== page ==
As technology progresses and in-car systems get more and more sophisticated, the driving experience may soon begin to change.
One of the biggest shifts that drivers can expect over the next decade is the adoption of vehicle-to-vehicle communication, which will allow cars and trucks to electronically communicate with each other, hopefully increasing driver awareness and decreasing accidents.
How Vehicle-to-Vehicle Communication Will Affect Your Drive
Experts hope that the adoption of vehicle-to-vehicle communication will ultimately improve safety, reduce accidents, and eventually lower insurance rates.
Essentially, all vehicles will be able to communicate information back and forth. For example, if a vehicle on the highway abruptly hits the brakes, it could send an signal to cars behind it informing those vehicles that there is a potential hazard ahead. The vehicles in the rear then pass along the message, further increasing road awareness.
The system could also be used for traffic management, helping vehicles move efficiently through an intersection or merge on to a highway.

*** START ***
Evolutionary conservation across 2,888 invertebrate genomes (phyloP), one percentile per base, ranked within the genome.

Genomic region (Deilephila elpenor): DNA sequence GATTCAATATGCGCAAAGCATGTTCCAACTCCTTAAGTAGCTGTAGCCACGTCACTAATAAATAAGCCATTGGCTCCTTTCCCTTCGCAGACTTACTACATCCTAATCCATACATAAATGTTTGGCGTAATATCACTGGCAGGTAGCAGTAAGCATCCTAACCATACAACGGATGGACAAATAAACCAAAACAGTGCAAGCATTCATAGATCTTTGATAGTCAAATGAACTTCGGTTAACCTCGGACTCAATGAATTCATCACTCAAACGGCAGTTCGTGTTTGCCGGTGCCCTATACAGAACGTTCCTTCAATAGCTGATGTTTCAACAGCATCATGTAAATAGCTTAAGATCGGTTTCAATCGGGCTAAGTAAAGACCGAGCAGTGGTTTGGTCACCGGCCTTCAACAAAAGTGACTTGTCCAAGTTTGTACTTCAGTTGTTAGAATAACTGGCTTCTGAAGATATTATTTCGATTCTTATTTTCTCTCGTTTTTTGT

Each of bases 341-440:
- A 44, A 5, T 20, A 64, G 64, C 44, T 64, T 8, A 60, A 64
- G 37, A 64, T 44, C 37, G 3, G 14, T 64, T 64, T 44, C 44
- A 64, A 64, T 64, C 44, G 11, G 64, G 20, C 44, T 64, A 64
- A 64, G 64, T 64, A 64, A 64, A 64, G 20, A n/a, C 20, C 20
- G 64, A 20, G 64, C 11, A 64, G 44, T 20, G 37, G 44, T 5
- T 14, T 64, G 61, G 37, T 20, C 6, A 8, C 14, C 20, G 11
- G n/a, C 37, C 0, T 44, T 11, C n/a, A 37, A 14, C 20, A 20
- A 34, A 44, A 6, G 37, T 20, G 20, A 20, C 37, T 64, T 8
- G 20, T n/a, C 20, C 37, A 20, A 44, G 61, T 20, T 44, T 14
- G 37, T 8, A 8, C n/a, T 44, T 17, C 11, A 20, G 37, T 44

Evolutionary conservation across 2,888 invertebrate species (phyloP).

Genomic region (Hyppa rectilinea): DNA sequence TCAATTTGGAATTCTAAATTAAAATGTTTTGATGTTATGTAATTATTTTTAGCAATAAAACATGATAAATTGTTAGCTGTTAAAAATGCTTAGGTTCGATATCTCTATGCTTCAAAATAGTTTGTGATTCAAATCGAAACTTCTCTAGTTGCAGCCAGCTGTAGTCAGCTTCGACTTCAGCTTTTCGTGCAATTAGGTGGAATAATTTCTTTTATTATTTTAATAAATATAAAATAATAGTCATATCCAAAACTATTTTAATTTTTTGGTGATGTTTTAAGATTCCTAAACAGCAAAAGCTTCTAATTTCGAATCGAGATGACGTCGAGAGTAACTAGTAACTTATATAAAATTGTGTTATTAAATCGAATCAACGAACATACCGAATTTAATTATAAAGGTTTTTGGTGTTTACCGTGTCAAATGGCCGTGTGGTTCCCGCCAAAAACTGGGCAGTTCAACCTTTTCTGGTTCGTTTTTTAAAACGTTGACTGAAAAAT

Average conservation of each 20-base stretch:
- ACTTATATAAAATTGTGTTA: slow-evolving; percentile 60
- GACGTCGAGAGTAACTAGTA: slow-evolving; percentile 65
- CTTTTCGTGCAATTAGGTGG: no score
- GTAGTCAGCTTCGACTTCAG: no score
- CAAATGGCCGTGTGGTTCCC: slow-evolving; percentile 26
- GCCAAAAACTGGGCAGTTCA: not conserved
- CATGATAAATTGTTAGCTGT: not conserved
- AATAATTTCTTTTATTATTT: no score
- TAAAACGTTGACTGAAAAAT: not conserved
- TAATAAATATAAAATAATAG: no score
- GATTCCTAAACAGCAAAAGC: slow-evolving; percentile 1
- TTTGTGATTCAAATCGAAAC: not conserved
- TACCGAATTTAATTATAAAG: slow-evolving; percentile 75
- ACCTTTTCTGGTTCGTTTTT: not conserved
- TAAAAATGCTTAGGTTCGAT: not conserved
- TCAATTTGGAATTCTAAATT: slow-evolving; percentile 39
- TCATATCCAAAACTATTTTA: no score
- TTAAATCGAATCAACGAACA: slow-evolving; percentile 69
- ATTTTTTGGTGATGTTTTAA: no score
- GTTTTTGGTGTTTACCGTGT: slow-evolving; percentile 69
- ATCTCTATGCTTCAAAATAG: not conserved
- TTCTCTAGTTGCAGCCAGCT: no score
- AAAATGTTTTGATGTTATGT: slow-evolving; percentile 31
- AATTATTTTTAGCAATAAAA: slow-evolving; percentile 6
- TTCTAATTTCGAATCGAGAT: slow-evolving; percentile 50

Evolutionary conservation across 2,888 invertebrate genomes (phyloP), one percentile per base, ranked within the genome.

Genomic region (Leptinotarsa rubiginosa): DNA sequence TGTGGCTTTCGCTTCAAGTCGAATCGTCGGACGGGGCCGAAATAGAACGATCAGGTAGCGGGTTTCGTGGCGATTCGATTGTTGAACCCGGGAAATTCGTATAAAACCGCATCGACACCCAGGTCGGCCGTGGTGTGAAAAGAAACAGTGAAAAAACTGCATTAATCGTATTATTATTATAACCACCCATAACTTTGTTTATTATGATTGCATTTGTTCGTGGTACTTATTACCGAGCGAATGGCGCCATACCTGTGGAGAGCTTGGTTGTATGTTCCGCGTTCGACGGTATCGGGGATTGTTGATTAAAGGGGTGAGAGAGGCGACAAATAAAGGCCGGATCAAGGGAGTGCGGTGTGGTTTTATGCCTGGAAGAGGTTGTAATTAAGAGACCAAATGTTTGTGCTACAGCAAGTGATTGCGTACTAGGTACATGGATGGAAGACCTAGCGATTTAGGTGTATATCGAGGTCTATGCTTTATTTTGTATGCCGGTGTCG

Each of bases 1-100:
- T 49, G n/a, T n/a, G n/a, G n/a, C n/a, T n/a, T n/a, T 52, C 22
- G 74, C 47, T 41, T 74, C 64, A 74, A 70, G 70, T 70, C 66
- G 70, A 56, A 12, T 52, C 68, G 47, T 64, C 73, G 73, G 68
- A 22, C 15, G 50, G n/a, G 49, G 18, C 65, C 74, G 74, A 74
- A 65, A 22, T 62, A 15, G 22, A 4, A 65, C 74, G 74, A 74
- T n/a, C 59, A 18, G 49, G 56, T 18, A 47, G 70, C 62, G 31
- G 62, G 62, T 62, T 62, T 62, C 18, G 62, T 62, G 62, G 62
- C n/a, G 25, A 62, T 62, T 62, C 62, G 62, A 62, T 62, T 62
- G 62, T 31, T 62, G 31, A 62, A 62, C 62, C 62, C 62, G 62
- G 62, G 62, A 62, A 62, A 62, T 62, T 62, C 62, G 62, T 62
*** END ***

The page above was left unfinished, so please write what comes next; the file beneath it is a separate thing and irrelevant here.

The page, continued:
In addition to communicating with other cars, vehicles will be able to communicate with infrastructure like stop lights and road signs. The infrastructure could send signals to cars, giving information about road conditions or traffic.
The honest answer is no one really knows exactly how vehicle-to-vehicle communication will directly affect your daily driving, but we do have a basic idea that it will improve safety and driver awareness
In the end, however, most experts believe that the effectiveness of the system will depend on the level of adoption. The more people using vehicle-to-vehicle communication, the better the system will operate. If, however, only one car on the road is equipped with the technology, it won’t have anything to communicate with.
Vehicle-to-Vehicle Communication: Closer than You May Expect
While it may seem like a technology of the distant future, elements of vehicle-to-vehicle communication are present in vehicles that are available right now.
For example, adaptive cruise control, available in vehicles from Cadillac, Chrysler, and other brands, monitors vehicle in front of the car and automatically adjusts speeds to maintain a safe distance. Another technology already available is blind spot monitoring, which senses vehicles entering a car’s blind spot and sends a signal to inform the driver.
So we already have a foundation for vehicle-to-vehicle communication, with more technology to slowly become available. In fact, the National Highway Traffic Safety Administration has announced plans to require the technology on new cars in the near future.
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